By Dayonte Dixon –
Administrators at Penn Manor High School said this is the year there will be graduation and other consequences for students not scoring proficient on the PSSA.
But the consequences are not completely clear cut and some students said they were aware of new consequences while others were clueless.
“I’m going to have to take online courses or something in the school to prove that I know the material,” predicted junior Natosha Polaski if she is not proficient this year.
“I don’t graduate,” said Lindsay Hutchinson.
“Wait, is that what happens?” said junior Becky Miller, responding to Hutchinson’s comment. “I didn’t know that’s what happens.”
Administrators promised that this would be the year that class members would suffer consequences if they didn’t take the test seriously.
They are talking the talk, but are they walking the walk?
Administration members said earlier in the year they would mail home letters to parents of students letting them know the consequences of not passing this year’s PSSA test, but it seems many of the consequences, including the letters, have fallen through the cracks.
“There were no letters sent home,” said principal Phil Gale. “Just requirements they have to fulfill.”
Gale outlined the most recently added consequences that will befall students not scoring proficient on the PSSA, including a three-step program that makes it almost impossible not to graduate.
“If they don’t develop proficiency in math and reading, as defined by state standards, then we will develop a program for them to demonstrate their proficiency,” Gale stated.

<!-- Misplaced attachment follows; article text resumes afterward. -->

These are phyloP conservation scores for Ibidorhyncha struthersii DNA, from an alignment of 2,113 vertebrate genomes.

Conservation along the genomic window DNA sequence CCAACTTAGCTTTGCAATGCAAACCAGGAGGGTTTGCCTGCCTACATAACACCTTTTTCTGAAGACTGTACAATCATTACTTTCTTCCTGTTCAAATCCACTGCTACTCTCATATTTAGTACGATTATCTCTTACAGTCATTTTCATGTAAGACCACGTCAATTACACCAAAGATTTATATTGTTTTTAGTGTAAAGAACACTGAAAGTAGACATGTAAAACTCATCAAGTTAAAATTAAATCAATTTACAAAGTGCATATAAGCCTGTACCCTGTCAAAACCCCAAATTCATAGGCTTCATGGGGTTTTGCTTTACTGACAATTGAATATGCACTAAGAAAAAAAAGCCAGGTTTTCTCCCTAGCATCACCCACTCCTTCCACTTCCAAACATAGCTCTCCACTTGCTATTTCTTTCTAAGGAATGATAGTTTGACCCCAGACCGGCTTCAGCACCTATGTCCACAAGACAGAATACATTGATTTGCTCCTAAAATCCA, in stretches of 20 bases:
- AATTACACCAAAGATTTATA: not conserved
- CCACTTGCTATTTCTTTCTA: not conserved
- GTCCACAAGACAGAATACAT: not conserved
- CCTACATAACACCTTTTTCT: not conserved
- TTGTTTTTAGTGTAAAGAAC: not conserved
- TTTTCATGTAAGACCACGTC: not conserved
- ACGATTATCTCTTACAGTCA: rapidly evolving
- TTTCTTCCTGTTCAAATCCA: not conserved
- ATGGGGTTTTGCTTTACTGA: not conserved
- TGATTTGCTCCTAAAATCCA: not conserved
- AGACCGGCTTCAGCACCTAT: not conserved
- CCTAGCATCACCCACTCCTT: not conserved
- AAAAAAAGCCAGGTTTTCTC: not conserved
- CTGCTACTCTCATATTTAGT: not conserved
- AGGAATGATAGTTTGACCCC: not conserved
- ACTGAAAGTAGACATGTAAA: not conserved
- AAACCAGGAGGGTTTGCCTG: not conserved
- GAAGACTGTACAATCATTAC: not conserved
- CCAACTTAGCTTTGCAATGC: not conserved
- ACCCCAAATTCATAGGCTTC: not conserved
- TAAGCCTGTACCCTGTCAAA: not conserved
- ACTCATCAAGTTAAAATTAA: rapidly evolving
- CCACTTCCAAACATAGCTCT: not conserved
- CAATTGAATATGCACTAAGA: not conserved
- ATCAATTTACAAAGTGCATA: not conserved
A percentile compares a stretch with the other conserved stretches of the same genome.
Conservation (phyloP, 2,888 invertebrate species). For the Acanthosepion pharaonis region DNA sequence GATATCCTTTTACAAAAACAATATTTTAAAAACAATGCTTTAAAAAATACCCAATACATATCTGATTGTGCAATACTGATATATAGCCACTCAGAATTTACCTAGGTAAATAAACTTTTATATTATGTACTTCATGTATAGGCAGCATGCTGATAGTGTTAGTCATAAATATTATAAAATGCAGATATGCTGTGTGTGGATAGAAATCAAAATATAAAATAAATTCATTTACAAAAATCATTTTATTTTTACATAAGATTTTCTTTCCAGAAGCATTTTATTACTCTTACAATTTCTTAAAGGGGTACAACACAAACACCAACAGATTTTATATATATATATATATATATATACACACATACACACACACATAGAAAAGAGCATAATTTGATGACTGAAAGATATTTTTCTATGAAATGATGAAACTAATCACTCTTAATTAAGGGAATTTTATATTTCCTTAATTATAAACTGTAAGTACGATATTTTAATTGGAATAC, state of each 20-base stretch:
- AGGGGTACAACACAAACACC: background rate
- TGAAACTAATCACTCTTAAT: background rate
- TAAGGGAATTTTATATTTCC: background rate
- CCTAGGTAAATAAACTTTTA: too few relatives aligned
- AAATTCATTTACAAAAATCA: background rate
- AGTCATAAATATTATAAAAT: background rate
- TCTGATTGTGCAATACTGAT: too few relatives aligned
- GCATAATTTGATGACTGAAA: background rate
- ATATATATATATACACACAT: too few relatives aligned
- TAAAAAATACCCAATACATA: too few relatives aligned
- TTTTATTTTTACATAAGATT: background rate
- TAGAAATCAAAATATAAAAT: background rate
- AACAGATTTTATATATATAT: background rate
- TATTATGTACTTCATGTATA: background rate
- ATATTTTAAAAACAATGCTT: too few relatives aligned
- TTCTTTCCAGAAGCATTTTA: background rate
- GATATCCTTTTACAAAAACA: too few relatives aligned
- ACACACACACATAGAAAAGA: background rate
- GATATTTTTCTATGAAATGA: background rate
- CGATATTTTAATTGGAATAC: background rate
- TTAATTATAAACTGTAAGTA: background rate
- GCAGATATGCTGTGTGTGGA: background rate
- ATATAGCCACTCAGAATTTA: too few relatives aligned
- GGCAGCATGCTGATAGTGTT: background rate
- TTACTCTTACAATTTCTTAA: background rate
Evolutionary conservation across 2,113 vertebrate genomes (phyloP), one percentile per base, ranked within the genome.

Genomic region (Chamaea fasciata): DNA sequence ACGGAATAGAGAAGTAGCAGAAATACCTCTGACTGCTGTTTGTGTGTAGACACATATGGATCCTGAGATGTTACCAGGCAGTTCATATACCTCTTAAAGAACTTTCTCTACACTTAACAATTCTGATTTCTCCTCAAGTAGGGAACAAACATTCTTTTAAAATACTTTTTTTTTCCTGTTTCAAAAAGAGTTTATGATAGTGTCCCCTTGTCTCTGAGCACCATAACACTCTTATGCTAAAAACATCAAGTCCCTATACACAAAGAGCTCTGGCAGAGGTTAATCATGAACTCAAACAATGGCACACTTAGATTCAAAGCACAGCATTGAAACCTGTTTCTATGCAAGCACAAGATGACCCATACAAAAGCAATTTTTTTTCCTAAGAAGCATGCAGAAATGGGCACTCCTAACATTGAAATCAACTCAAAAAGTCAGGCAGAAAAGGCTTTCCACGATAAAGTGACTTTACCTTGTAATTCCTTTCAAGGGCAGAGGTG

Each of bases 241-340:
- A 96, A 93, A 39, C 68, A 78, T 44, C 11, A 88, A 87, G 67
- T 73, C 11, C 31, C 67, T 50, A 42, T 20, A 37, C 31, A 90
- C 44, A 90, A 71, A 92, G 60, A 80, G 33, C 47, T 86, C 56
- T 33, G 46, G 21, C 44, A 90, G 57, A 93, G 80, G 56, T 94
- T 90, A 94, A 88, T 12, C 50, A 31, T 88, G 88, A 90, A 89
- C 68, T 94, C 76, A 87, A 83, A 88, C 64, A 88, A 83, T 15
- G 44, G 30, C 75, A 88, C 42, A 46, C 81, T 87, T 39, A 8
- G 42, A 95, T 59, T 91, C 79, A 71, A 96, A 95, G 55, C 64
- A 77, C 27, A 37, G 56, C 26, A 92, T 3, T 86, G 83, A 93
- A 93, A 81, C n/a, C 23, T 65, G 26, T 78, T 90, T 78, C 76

The three-step program starts with the PSSA testing. If the student does not score proficient, he or she will have to retake the test at a later date. If the student again fails to score proficient, then the school will design an individual program for that student, that is designed specifically for that student to pass, according to latest administration reports.
“If they don’t develop that proficiency, then there is a possibility they don’t graduate,” Gale said about those who fail the three-step program.
“We need to show a 10 percent increase in each section (reading and math),” Gale said referring to the percentage of students in eleventh grade who need to score proficient on the PSSA this year.
Penn Manor High School PSSA results from previous years.
The state average for Reading was 69% in 2011.
The state average for Science was 41% in 2011.
The state average for Writing was 85% in 2011.
The state average for Math was 60% in 2011.
The school has experimented with many different ways of improving Penn Manor’s overall PSSA scores.
One of the more recent changes Penn Manor has made is that juniors now have remediation periods almost every day in either math or reading.
“We practice problems that will show up on the PSSA,” said junior Erica Williams, referring to what happens during remediation sessions.
Basically there is an extra 45 minutes for one of the classes, depending on what day it is. And that time is dedicated to remediating students who may not be proficient on the test.
“It was amazing how many seniors made growth,” principal Krista Cox said about the results of benchmark exams after remediation.
Some students are worried about the consequences of the test while others are not.
“I am a little worried about taking the PSSA, but I feel like I am ready,” Williams said.
Some think that there should be more of a negative repercussion for not passing the PSSA testing, that it would make students take it more seriously.
“I think it should effect a student’s course selection,” said senior Jared Banzhof, who has witnessed the recent changes the school has made to improve PSSA scores. “Or it would give the kids more incentive, if they lost their electives.”
“If you take away stuff, then kids become less interested,” said junior Mark Hutchins, referring to privileges and punishments. “But other than remediation, I haven’t really been paying attention to any of the other consequences.”
According to Gale there are no punishments, only requirements to be fulfilled.
But there are possible incentives as well. Seniors who improved or were proficient or advanced on their PSSAs last year got free parking passes this spring.
As of now, it seems Penn Manor is sticking to their three-step program. Which could prove to be successful in due time. But only time will tell.